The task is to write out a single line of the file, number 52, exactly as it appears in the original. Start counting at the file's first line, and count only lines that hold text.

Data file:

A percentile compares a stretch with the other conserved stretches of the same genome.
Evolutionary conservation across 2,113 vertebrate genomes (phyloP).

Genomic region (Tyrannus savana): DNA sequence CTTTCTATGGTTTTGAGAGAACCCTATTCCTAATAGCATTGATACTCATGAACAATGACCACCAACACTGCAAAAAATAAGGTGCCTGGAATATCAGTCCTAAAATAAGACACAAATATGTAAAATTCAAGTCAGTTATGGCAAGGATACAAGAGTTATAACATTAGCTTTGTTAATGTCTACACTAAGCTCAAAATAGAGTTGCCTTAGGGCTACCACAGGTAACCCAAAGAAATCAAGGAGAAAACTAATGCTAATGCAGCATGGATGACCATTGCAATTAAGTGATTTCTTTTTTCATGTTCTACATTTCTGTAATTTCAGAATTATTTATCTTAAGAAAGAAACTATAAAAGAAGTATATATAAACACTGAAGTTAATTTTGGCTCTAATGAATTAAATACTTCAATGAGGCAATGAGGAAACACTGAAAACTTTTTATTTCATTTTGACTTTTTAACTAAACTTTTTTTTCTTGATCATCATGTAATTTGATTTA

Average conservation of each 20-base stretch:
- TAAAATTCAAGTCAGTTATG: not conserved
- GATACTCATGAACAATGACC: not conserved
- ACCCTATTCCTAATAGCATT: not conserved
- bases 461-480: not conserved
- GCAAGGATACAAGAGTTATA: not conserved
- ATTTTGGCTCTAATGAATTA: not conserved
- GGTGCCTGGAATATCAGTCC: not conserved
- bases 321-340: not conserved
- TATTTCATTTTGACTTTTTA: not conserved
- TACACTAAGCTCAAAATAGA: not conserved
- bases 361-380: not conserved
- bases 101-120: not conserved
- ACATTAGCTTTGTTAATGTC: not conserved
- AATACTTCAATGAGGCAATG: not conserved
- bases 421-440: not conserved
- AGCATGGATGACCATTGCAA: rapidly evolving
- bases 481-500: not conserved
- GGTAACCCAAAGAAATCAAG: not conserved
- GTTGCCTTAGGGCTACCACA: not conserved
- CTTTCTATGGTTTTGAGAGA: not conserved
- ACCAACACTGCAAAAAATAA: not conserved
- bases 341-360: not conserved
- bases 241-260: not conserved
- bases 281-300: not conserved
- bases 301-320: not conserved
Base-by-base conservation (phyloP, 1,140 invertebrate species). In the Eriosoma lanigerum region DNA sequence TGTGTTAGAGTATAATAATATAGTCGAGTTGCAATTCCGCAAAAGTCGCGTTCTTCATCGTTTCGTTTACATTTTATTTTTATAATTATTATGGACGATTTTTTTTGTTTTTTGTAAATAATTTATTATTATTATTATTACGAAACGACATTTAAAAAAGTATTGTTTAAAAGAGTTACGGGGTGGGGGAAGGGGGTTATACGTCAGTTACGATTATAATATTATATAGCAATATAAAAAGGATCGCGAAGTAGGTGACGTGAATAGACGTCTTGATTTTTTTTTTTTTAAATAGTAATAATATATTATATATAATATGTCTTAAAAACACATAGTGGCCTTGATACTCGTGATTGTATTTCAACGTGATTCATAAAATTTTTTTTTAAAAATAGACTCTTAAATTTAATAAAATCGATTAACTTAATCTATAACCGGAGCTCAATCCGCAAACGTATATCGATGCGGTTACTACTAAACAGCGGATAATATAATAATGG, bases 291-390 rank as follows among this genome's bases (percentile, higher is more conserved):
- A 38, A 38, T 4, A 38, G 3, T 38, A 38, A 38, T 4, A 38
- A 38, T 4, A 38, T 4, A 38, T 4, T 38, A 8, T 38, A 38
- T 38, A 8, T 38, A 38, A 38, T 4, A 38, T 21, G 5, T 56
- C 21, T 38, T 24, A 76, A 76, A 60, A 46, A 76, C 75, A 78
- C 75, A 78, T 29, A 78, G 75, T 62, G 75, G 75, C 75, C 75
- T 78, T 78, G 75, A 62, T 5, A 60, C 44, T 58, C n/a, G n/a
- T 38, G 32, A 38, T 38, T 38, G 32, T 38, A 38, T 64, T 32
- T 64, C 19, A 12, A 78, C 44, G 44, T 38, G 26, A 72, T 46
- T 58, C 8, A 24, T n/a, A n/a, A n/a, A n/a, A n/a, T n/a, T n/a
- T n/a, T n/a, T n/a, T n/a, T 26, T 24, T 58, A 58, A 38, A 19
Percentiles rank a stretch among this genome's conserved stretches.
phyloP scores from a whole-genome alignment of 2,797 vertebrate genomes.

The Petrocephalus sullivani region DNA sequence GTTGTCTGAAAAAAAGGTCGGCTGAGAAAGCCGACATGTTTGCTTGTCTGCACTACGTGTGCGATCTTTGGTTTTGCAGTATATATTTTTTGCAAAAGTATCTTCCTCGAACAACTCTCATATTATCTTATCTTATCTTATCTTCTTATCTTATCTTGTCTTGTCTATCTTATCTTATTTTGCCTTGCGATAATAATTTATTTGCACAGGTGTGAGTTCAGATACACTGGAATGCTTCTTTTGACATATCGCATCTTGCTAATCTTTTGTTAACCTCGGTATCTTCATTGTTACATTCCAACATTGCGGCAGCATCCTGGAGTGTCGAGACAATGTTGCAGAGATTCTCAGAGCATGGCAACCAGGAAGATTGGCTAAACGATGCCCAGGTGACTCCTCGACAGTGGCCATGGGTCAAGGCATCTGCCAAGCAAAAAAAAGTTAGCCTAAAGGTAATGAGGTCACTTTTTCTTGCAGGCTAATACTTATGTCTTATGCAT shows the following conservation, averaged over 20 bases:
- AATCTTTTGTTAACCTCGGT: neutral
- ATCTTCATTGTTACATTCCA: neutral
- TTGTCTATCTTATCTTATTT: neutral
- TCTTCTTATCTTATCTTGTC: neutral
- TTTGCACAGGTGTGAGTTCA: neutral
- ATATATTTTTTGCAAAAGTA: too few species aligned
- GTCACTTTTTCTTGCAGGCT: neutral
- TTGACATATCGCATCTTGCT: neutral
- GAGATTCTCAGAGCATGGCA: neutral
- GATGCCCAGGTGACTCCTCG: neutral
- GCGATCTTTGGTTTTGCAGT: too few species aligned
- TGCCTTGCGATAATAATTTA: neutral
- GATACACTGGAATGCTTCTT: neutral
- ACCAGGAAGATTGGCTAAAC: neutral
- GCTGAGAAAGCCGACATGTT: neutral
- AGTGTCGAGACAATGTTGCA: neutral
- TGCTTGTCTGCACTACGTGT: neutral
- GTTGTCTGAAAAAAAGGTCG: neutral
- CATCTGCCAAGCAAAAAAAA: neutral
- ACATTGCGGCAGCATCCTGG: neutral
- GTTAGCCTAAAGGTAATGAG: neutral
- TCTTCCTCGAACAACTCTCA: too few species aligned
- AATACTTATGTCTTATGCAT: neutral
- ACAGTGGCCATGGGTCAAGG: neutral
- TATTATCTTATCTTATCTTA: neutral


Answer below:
- GAGATTCTCAGAGCATGGCA: neutral